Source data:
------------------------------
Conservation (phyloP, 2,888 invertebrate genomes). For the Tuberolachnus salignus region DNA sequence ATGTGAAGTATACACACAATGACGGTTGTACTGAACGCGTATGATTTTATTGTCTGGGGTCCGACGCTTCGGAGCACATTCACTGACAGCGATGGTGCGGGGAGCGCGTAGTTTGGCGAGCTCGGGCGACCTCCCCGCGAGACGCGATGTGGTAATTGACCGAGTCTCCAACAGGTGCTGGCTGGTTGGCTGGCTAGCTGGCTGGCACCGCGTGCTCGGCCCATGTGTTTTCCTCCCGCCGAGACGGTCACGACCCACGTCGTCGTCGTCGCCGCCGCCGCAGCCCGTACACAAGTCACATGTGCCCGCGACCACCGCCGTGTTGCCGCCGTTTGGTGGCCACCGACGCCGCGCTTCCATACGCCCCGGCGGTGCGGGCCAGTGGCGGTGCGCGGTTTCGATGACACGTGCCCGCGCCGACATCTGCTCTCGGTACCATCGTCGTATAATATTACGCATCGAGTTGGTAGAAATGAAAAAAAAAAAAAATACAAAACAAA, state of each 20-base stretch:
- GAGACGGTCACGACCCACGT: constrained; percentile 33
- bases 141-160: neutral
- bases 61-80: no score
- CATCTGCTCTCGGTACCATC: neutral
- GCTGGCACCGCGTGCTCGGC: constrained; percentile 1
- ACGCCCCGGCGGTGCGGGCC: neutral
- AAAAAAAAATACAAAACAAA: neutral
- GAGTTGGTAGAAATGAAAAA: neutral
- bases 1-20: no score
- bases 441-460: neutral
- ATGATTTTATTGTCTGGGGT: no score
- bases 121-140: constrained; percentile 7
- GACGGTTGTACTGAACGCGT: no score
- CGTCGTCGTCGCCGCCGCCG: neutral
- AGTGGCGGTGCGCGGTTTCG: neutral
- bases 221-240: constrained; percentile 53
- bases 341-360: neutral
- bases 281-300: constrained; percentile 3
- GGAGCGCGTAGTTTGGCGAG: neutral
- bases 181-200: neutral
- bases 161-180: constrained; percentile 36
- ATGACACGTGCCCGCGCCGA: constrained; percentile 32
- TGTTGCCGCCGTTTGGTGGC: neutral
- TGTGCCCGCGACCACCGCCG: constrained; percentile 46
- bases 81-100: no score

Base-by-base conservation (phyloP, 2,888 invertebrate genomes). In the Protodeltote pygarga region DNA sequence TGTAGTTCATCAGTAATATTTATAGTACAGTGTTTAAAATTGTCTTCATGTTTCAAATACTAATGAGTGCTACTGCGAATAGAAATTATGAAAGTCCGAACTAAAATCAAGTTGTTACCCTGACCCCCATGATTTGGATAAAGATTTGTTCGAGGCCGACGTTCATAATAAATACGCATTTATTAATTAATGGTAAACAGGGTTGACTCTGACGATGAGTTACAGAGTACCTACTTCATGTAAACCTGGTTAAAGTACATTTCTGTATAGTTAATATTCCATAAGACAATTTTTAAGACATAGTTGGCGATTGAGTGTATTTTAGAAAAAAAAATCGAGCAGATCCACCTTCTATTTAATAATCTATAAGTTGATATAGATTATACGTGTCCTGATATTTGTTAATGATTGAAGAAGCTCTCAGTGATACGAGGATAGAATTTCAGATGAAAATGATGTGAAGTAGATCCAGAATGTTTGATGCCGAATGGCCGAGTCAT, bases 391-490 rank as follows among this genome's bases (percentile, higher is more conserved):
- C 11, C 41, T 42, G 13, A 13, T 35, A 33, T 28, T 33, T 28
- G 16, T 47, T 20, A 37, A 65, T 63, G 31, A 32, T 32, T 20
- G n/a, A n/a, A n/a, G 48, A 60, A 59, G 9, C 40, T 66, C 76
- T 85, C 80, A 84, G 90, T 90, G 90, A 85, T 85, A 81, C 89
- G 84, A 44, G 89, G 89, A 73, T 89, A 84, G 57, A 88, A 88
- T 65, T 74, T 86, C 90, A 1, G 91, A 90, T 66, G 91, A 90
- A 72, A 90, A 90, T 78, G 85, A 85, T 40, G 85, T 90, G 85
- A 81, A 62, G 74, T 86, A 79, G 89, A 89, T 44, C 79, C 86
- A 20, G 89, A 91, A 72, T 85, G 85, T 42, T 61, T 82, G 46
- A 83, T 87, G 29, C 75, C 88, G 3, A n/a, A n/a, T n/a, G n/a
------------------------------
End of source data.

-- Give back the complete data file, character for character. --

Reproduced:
Conservation (phyloP, 2,888 invertebrate genomes). For the Tuberolachnus salignus region DNA sequence ATGTGAAGTATACACACAATGACGGTTGTACTGAACGCGTATGATTTTATTGTCTGGGGTCCGACGCTTCGGAGCACATTCACTGACAGCGATGGTGCGGGGAGCGCGTAGTTTGGCGAGCTCGGGCGACCTCCCCGCGAGACGCGATGTGGTAATTGACCGAGTCTCCAACAGGTGCTGGCTGGTTGGCTGGCTAGCTGGCTGGCACCGCGTGCTCGGCCCATGTGTTTTCCTCCCGCCGAGACGGTCACGACCCACGTCGTCGTCGTCGCCGCCGCCGCAGCCCGTACACAAGTCACATGTGCCCGCGACCACCGCCGTGTTGCCGCCGTTTGGTGGCCACCGACGCCGCGCTTCCATACGCCCCGGCGGTGCGGGCCAGTGGCGGTGCGCGGTTTCGATGACACGTGCCCGCGCCGACATCTGCTCTCGGTACCATCGTCGTATAATATTACGCATCGAGTTGGTAGAAATGAAAAAAAAAAAAAATACAAAACAAA, state of each 20-base stretch:
- GAGACGGTCACGACCCACGT: constrained; percentile 33
- bases 141-160: neutral
- bases 61-80: no score
- CATCTGCTCTCGGTACCATC: neutral
- GCTGGCACCGCGTGCTCGGC: constrained; percentile 1
- ACGCCCCGGCGGTGCGGGCC: neutral
- AAAAAAAAATACAAAACAAA: neutral
- GAGTTGGTAGAAATGAAAAA: neutral
- bases 1-20: no score
- bases 441-460: neutral
- ATGATTTTATTGTCTGGGGT: no score
- bases 121-140: constrained; percentile 7
- GACGGTTGTACTGAACGCGT: no score
- CGTCGTCGTCGCCGCCGCCG: neutral
- AGTGGCGGTGCGCGGTTTCG: neutral
- bases 221-240: constrained; percentile 53
- bases 341-360: neutral
- bases 281-300: constrained; percentile 3
- GGAGCGCGTAGTTTGGCGAG: neutral
- bases 181-200: neutral
- bases 161-180: constrained; percentile 36
- ATGACACGTGCCCGCGCCGA: constrained; percentile 32
- TGTTGCCGCCGTTTGGTGGC: neutral
- TGTGCCCGCGACCACCGCCG: constrained; percentile 46
- bases 81-100: no score

Base-by-base conservation (phyloP, 2,888 invertebrate genomes). In the Protodeltote pygarga region DNA sequence TGTAGTTCATCAGTAATATTTATAGTACAGTGTTTAAAATTGTCTTCATGTTTCAAATACTAATGAGTGCTACTGCGAATAGAAATTATGAAAGTCCGAACTAAAATCAAGTTGTTACCCTGACCCCCATGATTTGGATAAAGATTTGTTCGAGGCCGACGTTCATAATAAATACGCATTTATTAATTAATGGTAAACAGGGTTGACTCTGACGATGAGTTACAGAGTACCTACTTCATGTAAACCTGGTTAAAGTACATTTCTGTATAGTTAATATTCCATAAGACAATTTTTAAGACATAGTTGGCGATTGAGTGTATTTTAGAAAAAAAAATCGAGCAGATCCACCTTCTATTTAATAATCTATAAGTTGATATAGATTATACGTGTCCTGATATTTGTTAATGATTGAAGAAGCTCTCAGTGATACGAGGATAGAATTTCAGATGAAAATGATGTGAAGTAGATCCAGAATGTTTGATGCCGAATGGCCGAGTCAT, bases 391-490 rank as follows among this genome's bases (percentile, higher is more conserved):
- C 11, C 41, T 42, G 13, A 13, T 35, A 33, T 28, T 33, T 28
- G 16, T 47, T 20, A 37, A 65, T 63, G 31, A 32, T 32, T 20
- G n/a, A n/a, A n/a, G 48, A 60, A 59, G 9, C 40, T 66, C 76
- T 85, C 80, A 84, G 90, T 90, G 90, A 85, T 85, A 81, C 89
- G 84, A 44, G 89, G 89, A 73, T 89, A 84, G 57, A 88, A 88
- T 65, T 74, T 86, C 90, A 1, G 91, A 90, T 66, G 91, A 90
- A 72, A 90, A 90, T 78, G 85, A 85, T 40, G 85, T 90, G 85
- A 81, A 62, G 74, T 86, A 79, G 89, A 89, T 44, C 79, C 86
- A 20, G 89, A 91, A 72, T 85, G 85, T 42, T 61, T 82, G 46
- A 83, T 87, G 29, C 75, C 88, G 3, A n/a, A n/a, T n/a, G n/a